# Barrier Option

A barrier option is a path dependent option that has one of two features:
A knockout feature causes the option to immediately terminate if the underlier reaches a specified barrier level, or
A knock-in feature causes the option to become effective only if the underlier first reaches a specified barrier level.
Premiums are paid in advance. Due to the contingent nature of the option, premiums tend to be lower than for a corresponding vanilla option.

Consider a knock-in call option with a strike price of EUR 100 and a knock-in barrier at EUR 110. Suppose the option was purchased when the underlier was at EUR 90. If the option expired with the underlier at EUR 103, but the underlier never reached the barrier level of EUR 110 during the life of the option, the option would expire worthless. On the other hand, if the underlier first rose to the EUR 110 barrier, this would cause the option to knock-in. It would then be worth EUR 3 when it expired with the underlier at EUR103. This is illustrated in Exhibit 1:

Example: Up-And-In Barrier Call Option
Exhibit 1

An up-and-in barrier call option expires worthless unless the underlier value hits the barrier at some time during the life of the option.

The particular option in this example is known as an “up-and-in” option because the underlier must first go “up” to the barrier before the option knocks “in.”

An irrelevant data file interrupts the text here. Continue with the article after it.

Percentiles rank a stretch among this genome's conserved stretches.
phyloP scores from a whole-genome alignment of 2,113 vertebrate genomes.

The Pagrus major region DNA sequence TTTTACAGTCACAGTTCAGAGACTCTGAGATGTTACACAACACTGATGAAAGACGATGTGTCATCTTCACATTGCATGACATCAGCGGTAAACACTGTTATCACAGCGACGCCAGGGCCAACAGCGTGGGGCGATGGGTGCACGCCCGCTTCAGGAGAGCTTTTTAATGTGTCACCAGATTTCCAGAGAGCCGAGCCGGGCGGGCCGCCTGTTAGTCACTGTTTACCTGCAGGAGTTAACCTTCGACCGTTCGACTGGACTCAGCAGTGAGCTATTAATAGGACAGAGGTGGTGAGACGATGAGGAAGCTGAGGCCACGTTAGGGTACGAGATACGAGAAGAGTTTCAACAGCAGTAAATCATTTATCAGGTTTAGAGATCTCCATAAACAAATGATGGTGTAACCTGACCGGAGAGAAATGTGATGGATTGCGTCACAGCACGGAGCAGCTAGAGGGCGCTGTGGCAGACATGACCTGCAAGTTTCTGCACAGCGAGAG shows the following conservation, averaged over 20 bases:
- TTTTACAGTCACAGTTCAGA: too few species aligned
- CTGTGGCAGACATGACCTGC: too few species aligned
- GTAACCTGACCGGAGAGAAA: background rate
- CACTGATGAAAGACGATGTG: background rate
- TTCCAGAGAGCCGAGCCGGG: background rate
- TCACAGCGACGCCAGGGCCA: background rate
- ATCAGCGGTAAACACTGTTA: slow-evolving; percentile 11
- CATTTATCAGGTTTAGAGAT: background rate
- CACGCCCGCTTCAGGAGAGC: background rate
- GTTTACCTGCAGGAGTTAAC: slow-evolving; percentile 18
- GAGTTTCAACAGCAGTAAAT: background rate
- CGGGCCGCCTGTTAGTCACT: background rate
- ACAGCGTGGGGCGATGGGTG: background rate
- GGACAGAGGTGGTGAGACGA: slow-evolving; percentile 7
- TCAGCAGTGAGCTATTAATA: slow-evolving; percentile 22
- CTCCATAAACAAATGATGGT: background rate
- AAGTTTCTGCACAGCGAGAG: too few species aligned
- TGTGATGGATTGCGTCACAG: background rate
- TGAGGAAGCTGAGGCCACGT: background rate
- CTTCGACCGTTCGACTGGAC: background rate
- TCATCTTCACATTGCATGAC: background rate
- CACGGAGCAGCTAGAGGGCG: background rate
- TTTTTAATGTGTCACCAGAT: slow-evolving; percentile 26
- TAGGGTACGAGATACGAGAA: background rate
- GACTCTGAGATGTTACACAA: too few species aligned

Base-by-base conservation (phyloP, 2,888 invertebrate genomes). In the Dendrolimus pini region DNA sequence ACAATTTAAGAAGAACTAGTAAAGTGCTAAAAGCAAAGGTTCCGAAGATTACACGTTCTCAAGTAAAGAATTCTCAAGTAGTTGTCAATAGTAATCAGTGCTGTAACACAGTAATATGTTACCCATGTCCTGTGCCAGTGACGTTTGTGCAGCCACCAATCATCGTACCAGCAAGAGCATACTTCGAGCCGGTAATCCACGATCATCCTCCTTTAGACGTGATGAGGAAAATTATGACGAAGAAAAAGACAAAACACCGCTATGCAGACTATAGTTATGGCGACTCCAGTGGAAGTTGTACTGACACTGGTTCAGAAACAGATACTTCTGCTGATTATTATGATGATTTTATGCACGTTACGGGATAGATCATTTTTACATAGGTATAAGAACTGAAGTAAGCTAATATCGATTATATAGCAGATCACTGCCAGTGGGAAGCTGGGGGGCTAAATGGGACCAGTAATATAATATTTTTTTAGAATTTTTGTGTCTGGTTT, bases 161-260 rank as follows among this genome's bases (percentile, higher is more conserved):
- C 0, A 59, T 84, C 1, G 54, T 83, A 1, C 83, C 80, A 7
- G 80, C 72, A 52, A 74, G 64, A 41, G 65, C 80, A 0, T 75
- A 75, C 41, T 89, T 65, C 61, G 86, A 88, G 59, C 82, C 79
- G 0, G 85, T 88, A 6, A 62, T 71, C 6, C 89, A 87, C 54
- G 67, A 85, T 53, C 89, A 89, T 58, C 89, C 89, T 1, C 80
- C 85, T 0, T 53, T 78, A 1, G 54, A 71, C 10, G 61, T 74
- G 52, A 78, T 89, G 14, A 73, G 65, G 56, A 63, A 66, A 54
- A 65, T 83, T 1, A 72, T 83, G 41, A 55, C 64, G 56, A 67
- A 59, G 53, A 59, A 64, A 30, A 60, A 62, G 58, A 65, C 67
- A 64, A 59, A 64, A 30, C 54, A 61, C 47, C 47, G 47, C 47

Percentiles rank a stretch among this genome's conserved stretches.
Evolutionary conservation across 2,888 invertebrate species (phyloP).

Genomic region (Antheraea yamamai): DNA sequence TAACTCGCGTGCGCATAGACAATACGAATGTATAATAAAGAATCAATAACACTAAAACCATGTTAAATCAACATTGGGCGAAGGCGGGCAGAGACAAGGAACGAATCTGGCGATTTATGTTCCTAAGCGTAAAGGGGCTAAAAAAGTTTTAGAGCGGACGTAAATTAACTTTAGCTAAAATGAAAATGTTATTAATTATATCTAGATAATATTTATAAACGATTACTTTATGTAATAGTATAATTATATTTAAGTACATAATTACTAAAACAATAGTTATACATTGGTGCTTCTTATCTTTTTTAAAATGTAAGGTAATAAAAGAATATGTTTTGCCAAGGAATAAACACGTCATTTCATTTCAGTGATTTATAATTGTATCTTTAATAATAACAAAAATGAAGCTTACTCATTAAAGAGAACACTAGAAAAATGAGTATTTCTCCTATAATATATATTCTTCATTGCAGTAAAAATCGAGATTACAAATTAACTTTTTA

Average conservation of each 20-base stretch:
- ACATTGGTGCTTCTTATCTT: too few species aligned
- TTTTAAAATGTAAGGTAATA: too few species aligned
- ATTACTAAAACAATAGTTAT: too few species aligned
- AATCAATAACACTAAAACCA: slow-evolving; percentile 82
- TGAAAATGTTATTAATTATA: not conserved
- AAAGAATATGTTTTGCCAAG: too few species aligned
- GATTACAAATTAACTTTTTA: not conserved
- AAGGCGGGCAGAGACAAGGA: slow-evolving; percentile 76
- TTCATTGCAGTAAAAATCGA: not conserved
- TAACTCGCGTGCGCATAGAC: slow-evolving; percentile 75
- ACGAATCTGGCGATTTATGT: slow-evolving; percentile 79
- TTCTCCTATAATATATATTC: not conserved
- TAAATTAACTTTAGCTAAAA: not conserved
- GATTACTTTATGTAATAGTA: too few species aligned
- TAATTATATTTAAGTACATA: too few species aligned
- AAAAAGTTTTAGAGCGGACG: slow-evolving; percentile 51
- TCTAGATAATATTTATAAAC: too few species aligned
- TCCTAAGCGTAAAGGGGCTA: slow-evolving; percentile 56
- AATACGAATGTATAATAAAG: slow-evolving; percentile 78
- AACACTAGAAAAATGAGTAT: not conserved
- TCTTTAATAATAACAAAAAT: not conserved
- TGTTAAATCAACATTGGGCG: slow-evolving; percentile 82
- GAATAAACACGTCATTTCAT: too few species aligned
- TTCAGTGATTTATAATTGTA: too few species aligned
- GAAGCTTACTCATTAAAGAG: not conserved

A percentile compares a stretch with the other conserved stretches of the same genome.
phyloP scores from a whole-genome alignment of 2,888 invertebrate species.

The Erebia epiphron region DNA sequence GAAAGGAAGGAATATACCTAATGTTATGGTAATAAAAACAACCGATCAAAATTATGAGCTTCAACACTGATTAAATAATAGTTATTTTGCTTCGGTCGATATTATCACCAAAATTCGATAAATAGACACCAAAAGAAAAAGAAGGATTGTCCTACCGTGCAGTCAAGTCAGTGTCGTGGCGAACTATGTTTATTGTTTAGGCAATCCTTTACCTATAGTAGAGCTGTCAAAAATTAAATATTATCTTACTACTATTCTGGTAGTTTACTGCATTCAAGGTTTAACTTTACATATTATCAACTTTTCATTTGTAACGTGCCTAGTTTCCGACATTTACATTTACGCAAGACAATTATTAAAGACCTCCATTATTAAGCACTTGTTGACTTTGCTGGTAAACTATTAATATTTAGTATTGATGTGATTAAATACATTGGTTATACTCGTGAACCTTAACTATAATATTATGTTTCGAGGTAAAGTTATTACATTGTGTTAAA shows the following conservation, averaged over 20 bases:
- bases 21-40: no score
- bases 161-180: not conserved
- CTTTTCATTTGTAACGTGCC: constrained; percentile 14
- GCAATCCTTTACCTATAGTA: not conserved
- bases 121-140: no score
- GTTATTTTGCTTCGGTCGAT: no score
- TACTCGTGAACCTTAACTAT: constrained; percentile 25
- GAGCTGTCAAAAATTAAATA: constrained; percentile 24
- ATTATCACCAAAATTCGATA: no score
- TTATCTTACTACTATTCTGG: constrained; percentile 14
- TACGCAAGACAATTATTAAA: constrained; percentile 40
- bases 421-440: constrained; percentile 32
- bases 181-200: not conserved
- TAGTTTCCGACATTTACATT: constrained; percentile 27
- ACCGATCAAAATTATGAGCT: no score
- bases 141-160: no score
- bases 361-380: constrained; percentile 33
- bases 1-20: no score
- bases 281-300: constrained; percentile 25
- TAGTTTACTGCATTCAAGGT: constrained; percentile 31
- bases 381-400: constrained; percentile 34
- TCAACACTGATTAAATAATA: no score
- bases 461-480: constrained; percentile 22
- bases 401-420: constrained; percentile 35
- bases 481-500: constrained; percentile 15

In all, there are eight flavors of barrier options comprising European puts or calls having barriers that are:
up-and-in,
down-and-in,
up-and-out, or
down-and-out.

Of the eight, four either knock-in or knockout when they are in-the-money. These are called reverse barrier options. They can pose significant hedging challenges for the issuer.
Alternative structures include multiple barriers or barriers incorporated into other types of derivatives. For example, binary options can be structured with barriers.
Merton priced a down-and-out call option in his seminal (1973) paper. The classic paper providing analytic pricing formulas for barriers is Reiner and Rubinstein (1991). See Haug (1997) for an alternative treatment of the same formulas. A shortcoming of analytic formulas is their use of a single implied volatility. Because barrier options are path-dependent, it is desirable to model a term structure of implied volatilities. See Taleb (1996).